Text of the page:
Steven Rings



Associate Professor of Music


Ph.D., Yale, 2006


Office: Goodspeed Hall 304
Phone: (773) 702-8577

Steven Rings’s research focuses on transformational theory, phenomenology, popular music, and voice. His book Tonality and Transformation (Oxford, 2011) — recipient of the Society for Music Theory’s 2012 Emerging Scholar Award — develops a transformational model of tonal hearing, employing it in interpretive essays on music from Bach to Mahler. His current book project explores Bob Dylan’s fifty-year performing career. Rings’s article “A Foreign Sound to Your Ear: Bob Dylan Performs ‘It’s Alright, Ma (I’m Only Bleeding),’ 1964–2009” (Music Theory Online, 2013) won the 2014 Outstanding Publication Award from the Society for Music Theory’s Popular Music Interest Group. In other recent research Rings has explored the popular singing voice and the music of Gabriel Fauré. He is also co-editing The Oxford Handbook of Critical Concepts in Music Theory with Alexander Rehding, for which he contributed the chapter on “tonic.”

Rings is currently embarked on a Mellon-funded collaboration with composer and percussionist Glenn Kotche—best known as the drummer for the band Wilco—under the auspices of the Gray Center for Arts and Inquiry. As part of their collaboration, Kotche and Rings taught a course during Winter Term 2017 that sought to rethink the three musical categories of voice, groove, and song, considering them at once as a fused, holistic group, and as parameters amenable to strategic separation and recombination in contemporary composition. In previous years, Rings’s graduate seminars have explored the concept of melody; the relationship between song, track, and performance in diverse vernacular music traditions; the music of Bob Dylan; Lewinian transformational theory; and musical presence. Rings teaches tonal and post-tonal theory at the undergraduate and graduate levels, a class on musical interpretation and criticism in the College Core (Music 10400), and a graduate proseminar on current trends in music analysis.

Rings has served on the faculty of the Mannes Institute for Advanced Study in Music Theory and he is the series editor of Oxford Studies in Music Theory. He has also served as Chair of the University of Chicago Society of Fellows and is Resident Dean at Campus North Residential Commons. Rings also co-founded City Elementary, a therapeutic elementary school in Hyde Park. Before becoming a music theorist, Rings was active as a classical guitarist, performing in the U.S. and in Portugal, where he was Professor of Guitar at the Conservatório Regional de Angra do Heroísmo.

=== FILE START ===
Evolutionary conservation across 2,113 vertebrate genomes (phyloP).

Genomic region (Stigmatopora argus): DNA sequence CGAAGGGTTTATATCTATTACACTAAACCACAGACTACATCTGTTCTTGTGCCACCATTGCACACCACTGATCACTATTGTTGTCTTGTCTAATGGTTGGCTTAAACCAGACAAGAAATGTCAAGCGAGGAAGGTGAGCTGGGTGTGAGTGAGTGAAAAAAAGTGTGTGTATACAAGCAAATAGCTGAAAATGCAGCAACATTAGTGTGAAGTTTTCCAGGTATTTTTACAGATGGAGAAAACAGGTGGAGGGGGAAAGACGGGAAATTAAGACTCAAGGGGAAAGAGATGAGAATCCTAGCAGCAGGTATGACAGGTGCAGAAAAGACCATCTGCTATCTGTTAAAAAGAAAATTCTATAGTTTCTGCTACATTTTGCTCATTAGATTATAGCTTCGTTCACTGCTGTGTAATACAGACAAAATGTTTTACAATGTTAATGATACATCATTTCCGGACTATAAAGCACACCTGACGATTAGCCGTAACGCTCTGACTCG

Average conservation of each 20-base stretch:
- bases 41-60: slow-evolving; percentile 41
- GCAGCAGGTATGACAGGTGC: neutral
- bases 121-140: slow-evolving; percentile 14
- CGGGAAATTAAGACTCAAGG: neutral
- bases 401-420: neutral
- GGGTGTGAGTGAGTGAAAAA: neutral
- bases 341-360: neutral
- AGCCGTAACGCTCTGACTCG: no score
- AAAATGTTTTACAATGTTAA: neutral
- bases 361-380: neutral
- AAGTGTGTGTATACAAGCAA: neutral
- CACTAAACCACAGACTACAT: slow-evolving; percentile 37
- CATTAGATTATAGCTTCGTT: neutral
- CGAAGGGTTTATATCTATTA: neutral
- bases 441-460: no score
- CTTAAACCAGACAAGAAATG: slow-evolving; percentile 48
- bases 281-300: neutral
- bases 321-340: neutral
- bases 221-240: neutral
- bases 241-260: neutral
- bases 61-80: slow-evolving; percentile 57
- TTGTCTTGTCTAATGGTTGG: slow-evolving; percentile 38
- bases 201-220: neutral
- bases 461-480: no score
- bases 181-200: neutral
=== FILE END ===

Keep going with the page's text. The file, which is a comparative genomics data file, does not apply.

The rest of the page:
Recent Courses Taught

  • Music 43216: Melody
  • Music 43214: Song, Track, Performance
  • Music 43812, Seminar: Bob Dylan as Musician
  • Music 43311, Seminar: Music’s Presence
  • Music 43309, Seminar: Bartók
  • Music 43808, Seminar: Analyzing Meaning
  • Music 43707, Seminar: Lewinian Transformational Theory
  • Music 31300: Post-Tonal Analysis (grad)
  • Music 31200: Tonal Analysis II (grad)
  • Music 25300: Analysis of Twentieth-Century Music (undergrad)
  • Music 15200: Harmony and Voice-Leading II (undergrad)
  • Music 10400: Music Analysis and Criticism (undergrad)

Selected Works

  • The Oxford Handbook of Critical Concepts in Music Theory, co-edited with Alexander Rehding, Oxford University Press, 2019 (forthcoming)
  • “Speech and/in Song,” in A Voice as Something More, edited by Martha Feldman and Judith Zeitlin, University of Chicago Press, 2019 (forthcoming)
  • “Music’s Stubborn Enchantments (and Music Theory’s),” Music Theory Online 24.1 (2018)."Sense and Surplus: Analyzing the Popular Singing Voice," Journal of the American Musicological Society 68/3 (2015)
  • "'Don't Think Twice, It's All Right': A Genealogy,"  public lecture, Franke Institute for the Humanities, February 4, 2015
  • A Foreign Sound to Your Ear: Bob Dylan Performs ‘It’s Alright, Ma (I’m Only Bleeding),’ 1964–2009,Music Theory Online 19.4 (2013)
  • “Talking and Listening with Jankélévitch,” Journal of the American Musicological Society 65/1 (2012)
  • “The Learned Self: Artifice in Brahms's Late Intermezzi,” in Expressive Intersections in Brahms: Essays in Analysis and Meaning, ed. Heather Platt and Peter Smith, Indiana University Press, 2012
  • “Riemannian Analytical Values, Paleo- and Neo-,” in The Oxford Handbook of Neo-Riemannian Studies, ed. Alexander Rehding and Edward Gollin, Oxford University Press, 2011
  • Tonality and Transformation, Oxford University Press, 2011
  • Mystéres limpides: Time and Transformation in Debussy’s Des pas sur la neige,” 19th-Century Music 32/2 (2008)
  • “Perspectives on Tonality and Transformation in Schubert’s Impromptu in E-flat, D. 899,” Journal of Schenkerian Studies 2 (2007)
  • Review of three books by David Lewin, Journal of Music Theory 50/1 (2006)